State Board of Equalization member Conway Collis and consumer advocate Harvey Rosenfield will announce on Monday formation of a citizen support commission for Proposition 103, the successful Nov. 8 ballot insurance measure sponsored by Rosenfield’s Voter Revolt group.
The move suggests that Collis has the inside track on getting Voter Revolt’s endorsement if he decides to run for state insurance commissioner in 1990.
Rosenfield and Collis were at pains Friday to say that there is as yet no commitment by Rosenfield to support Collis or by Collis to run for the job, which was made an elective position by Proposition 103.
Voter Revolt announced last week that it is searching for a candidate to endorse for insurance commissioner, specifying that it would not back Assemblyman Tom Hayden (D-Santa Monica), who has emerged as a leading Democratic prospect for the job.
During an interview, Rosenfield and two associates in the Voter Revolt organization referred favorably to Collis as a prospective candidate. Collis, 41, elected to the Board of Equalization in 1982, is a Democrat who has far less name identification than Hayden.
Given its successful stewardship of Proposition 103 with little money against well-financed insurance industry opposition last year, Voter Revolt could carry considerable weight with an endorsement for commissioner.
The new private organization to be announced Monday under Collis’ chairmanship will be called the Proposition 103 Insurance Action Commission and is described by Collis as a “broad-based group to formulate long-term reform proposals” to carry forward the changes begun by Proposition 103.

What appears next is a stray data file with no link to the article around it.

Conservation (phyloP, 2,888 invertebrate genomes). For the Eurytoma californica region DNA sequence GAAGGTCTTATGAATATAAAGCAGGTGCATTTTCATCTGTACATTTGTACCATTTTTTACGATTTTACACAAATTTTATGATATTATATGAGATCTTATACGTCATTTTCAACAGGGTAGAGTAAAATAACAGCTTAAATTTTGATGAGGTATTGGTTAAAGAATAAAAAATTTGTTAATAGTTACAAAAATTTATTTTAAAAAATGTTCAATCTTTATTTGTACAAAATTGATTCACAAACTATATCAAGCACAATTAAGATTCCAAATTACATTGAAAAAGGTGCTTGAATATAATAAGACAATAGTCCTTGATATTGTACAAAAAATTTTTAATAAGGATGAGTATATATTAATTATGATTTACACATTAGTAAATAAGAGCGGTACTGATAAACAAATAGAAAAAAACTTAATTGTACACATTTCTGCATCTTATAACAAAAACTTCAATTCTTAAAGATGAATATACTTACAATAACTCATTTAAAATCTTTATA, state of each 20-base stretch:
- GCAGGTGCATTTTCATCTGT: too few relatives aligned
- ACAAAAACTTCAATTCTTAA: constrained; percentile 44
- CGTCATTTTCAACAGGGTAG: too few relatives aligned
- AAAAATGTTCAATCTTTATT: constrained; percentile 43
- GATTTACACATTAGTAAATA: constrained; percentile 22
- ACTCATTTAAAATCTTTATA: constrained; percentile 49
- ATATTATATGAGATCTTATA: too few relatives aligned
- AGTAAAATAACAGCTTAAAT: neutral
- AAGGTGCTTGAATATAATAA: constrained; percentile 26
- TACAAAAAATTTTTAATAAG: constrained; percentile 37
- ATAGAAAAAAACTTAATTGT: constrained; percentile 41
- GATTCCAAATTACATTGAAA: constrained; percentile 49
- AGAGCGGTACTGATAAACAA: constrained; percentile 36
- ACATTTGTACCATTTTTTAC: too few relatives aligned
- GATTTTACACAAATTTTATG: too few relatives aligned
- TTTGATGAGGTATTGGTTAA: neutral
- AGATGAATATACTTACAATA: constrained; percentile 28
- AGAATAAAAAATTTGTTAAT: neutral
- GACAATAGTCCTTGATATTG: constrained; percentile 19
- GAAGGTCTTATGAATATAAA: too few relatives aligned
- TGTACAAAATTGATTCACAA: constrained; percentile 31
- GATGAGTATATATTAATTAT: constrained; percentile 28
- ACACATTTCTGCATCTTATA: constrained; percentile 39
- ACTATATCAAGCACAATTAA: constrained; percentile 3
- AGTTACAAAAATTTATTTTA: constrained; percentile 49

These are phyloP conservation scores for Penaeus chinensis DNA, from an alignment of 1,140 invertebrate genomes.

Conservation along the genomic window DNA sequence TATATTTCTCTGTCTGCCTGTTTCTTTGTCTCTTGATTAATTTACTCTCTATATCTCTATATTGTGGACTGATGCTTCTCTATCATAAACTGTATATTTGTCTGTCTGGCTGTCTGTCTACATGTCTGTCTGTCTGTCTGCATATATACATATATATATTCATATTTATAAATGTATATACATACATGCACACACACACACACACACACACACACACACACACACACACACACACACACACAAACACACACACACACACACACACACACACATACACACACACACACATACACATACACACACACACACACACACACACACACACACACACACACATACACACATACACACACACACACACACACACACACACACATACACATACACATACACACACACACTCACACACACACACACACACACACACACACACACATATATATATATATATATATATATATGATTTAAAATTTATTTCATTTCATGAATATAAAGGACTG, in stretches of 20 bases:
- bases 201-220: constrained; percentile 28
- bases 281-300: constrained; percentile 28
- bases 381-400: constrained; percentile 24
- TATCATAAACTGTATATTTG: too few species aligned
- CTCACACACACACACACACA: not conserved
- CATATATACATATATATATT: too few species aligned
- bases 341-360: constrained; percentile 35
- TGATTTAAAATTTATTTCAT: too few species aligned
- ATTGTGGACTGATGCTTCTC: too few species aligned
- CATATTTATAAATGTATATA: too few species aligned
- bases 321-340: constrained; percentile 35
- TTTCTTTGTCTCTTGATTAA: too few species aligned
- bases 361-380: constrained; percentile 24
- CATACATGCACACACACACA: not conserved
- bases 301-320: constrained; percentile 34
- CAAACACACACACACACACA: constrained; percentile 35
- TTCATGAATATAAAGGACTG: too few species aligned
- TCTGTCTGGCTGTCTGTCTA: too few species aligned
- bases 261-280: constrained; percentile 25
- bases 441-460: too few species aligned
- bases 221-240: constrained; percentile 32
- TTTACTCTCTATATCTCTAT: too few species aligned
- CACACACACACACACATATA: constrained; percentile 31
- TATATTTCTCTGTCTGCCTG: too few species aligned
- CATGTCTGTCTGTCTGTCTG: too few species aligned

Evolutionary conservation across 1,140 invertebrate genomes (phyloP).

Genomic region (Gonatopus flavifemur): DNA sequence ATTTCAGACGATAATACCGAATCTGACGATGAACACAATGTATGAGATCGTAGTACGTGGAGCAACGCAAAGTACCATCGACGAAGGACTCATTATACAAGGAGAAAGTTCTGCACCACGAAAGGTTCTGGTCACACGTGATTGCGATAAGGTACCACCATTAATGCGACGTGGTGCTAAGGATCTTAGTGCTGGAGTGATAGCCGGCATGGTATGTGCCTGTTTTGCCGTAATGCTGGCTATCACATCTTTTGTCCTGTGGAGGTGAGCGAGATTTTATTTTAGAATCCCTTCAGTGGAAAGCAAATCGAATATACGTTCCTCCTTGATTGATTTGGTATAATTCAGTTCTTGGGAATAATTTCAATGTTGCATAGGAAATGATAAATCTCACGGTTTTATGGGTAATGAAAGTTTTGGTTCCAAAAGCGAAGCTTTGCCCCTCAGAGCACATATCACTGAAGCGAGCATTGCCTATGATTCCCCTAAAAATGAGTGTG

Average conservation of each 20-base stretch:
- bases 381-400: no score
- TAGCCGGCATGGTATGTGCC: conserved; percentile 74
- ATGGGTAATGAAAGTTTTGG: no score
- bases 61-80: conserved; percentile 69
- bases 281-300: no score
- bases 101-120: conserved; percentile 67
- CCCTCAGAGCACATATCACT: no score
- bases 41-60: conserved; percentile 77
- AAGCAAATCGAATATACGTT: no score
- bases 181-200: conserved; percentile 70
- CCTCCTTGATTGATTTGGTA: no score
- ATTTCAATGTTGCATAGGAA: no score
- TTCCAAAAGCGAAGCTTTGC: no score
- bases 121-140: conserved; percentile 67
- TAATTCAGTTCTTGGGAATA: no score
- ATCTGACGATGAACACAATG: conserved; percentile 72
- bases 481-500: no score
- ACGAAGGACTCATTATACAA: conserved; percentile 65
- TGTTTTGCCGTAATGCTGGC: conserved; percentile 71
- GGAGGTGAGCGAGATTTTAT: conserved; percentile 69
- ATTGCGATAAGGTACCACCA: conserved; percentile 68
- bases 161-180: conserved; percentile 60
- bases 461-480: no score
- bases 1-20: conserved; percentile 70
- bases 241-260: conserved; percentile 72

Collis said Friday that one post-Proposition 103 change that the commission might advance is a requirement that insurance companies pay state income taxes in addition to the gross premium tax they pay now. He estimated that this might bring in $250 million a year. He said it might also encourage the development of group auto insurance policies permitted under Proposition 103.
Collis and Rosenfield said in separate interviews that the commission will be independent of Voter Revolt because it will be directed by Collis and will arrive at its own positions.
Rosenfield said, however, that he and his associates have advised a number of prospective candidates for insurance commissioner that if they want Voter Revolt support, they ought to demonstrate their backing for implementing and expanding Proposition 103. Collis is the first prospective candidate to do that, he said.
“After the election, we asked him for help,” Rosenfield said of Collis. “He came back with the notion of a commission. . . . We’re really glad that someone is standing up to help us.”
Rosenfield added: “Anybody who helps us out and fights for 103 is a friend, but nobody should be mistaken that this indicates our endorsement of anyone. We’ve said, however, that our No. 1 criterion for endorsing is that someone has proved they are committed to working hard for consumers and helping us to do the same.”
Proposition 103’s best-known sponsor was consumer advocate Ralph Nader, who wrote a message for a new Voter Revolt fund-raising letter that has gone out in recent days, but Rosenfield said Friday, “We haven’t talked to Nader about this, and he usually doesn’t endorse candidates.”
A spokeswoman for Nader, contacted in Washington, said Nader “is not taking any position on any candidate right now. But I can’t say what he’d do in the future.”